This is a big issue. Yeah, it's 'easy' to delete files, but it's also exceedingly easy to save files to large backup systems. No reason at all for an agency to archive this stuff for years. And I think you'll find that many do.

The issue is that the "accidents" are allowed to happen. That's a sign of either corruption or incompetence. And I think that's what a lot of people are protesting about. We have lots of 'rules', but it's too easy to ignore, forget etc. The people need to hold agencies accountable. Courts need to hold agencies accountable. Agencies need to hold themselves accountable.

As for the US Park Service stuff, well I think that's one section of the "swamp" that hasn't been drained yet.
 

norcalscan

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...Yeah, it's 'easy' to delete files, but it's also exceedingly easy to save files to large backup systems.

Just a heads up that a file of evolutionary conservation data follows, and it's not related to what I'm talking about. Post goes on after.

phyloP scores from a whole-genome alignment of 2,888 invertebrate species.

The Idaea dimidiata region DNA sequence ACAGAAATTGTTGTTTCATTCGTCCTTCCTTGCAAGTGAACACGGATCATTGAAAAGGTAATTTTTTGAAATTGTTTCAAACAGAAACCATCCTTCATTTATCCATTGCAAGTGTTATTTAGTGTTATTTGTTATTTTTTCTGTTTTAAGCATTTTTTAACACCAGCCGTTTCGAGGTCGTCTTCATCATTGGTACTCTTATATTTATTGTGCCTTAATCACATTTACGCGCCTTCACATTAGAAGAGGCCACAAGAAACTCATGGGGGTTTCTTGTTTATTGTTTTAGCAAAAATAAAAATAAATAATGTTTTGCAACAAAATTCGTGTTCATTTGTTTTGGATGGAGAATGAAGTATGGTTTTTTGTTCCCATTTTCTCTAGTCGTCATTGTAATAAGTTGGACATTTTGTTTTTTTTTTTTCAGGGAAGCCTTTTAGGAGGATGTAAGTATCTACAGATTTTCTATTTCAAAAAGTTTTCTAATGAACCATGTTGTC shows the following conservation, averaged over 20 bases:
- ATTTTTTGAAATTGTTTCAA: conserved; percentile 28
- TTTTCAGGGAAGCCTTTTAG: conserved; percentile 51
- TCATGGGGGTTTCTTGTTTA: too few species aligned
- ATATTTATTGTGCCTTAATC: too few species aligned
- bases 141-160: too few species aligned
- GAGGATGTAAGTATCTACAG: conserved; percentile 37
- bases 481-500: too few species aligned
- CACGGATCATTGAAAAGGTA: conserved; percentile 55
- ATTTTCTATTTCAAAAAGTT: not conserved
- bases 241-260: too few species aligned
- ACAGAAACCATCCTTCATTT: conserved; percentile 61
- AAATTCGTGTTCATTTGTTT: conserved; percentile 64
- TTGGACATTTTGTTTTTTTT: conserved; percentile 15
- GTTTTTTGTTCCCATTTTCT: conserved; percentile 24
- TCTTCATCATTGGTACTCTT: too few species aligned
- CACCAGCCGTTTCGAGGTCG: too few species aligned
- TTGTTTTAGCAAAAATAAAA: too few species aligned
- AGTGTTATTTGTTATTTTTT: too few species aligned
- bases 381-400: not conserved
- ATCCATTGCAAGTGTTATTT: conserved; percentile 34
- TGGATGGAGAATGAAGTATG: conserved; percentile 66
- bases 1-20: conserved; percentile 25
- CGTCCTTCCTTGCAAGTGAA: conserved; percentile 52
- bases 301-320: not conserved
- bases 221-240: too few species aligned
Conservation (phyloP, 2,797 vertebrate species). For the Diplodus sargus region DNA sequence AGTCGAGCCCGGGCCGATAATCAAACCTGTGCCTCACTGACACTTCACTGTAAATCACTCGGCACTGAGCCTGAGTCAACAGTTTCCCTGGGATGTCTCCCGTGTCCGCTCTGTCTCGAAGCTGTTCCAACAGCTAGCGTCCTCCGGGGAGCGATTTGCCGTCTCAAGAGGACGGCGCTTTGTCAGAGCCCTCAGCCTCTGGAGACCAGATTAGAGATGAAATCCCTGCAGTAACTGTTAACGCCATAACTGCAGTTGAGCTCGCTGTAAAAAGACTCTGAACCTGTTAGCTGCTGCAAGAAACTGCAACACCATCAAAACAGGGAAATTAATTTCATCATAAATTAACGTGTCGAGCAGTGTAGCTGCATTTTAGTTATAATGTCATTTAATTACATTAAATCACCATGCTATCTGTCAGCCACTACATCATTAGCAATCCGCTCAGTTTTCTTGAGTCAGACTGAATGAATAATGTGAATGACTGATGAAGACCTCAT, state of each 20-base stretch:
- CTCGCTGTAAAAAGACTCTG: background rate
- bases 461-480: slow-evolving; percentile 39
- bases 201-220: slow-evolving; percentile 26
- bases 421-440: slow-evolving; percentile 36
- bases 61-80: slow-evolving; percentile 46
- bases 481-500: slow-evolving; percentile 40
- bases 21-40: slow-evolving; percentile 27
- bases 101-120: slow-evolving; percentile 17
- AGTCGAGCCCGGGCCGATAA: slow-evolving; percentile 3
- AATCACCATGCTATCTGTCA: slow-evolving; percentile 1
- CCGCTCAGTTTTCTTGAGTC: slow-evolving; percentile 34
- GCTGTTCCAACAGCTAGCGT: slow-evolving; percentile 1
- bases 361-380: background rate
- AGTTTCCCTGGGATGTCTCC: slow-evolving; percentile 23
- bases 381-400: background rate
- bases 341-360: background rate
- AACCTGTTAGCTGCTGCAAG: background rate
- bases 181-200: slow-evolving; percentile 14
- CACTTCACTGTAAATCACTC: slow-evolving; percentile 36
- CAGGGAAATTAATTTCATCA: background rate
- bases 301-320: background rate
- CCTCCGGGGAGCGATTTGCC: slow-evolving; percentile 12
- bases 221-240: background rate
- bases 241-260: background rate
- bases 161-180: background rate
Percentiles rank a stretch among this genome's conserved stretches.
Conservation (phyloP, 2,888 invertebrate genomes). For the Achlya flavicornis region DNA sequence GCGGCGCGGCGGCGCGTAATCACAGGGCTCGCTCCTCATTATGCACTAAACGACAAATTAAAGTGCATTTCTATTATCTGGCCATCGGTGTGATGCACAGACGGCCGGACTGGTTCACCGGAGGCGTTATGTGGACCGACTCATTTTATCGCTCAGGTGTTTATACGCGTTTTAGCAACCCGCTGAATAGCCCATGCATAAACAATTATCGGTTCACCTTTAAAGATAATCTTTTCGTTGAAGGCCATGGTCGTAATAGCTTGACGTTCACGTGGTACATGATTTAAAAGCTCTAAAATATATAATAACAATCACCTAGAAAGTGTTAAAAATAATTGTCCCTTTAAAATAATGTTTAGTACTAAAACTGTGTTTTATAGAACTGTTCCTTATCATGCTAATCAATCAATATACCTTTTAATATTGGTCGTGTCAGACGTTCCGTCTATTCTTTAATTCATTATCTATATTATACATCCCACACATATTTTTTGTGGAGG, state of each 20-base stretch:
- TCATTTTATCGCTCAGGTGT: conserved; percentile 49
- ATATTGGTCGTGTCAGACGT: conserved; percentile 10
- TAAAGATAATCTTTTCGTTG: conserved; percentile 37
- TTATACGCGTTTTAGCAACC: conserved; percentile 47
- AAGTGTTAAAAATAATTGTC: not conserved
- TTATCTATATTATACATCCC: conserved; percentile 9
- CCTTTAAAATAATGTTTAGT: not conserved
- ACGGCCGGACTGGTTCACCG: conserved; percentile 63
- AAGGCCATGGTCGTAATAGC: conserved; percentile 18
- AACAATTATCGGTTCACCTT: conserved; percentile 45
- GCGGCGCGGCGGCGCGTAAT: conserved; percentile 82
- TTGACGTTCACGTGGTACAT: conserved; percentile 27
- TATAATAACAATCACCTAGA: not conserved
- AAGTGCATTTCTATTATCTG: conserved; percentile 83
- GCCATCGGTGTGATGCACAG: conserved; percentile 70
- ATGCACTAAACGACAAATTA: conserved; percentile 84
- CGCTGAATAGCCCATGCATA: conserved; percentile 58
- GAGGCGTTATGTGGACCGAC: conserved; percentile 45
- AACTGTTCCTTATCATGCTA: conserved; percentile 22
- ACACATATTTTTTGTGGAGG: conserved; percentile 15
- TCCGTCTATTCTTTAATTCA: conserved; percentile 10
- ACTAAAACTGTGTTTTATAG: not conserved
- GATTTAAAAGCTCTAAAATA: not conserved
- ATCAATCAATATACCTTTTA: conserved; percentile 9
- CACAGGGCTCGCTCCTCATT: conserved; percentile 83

Yeah I manage pretty large systems in IT, both internally and through 3rd party vendors. I can see most PD depts outsourcing the entire camera to a 3rd party vendor. Most of those contracts should have a support/maintenance clause where you can report problems and have them looked into. If a large/lucrative contract doesn't have support, then is that negligence of public funds? If there was indeed a problem, is there now a record of the trouble ticket submitted to the 3rd party vendor to look into why a digital record suddenly disappeared from such a robust and fine product as theirs? Is that camera or video management system immediately taken out of service to await repair? I would hate to spend public funding on products that fail to work. I want the cameras that you see footage of an officer in an all-out brawl with a meth'd up addict and the camera goes flying onto pavement and starts recording the sky, but you can still hear the audio. Now that's a proper hardware investment with public funds.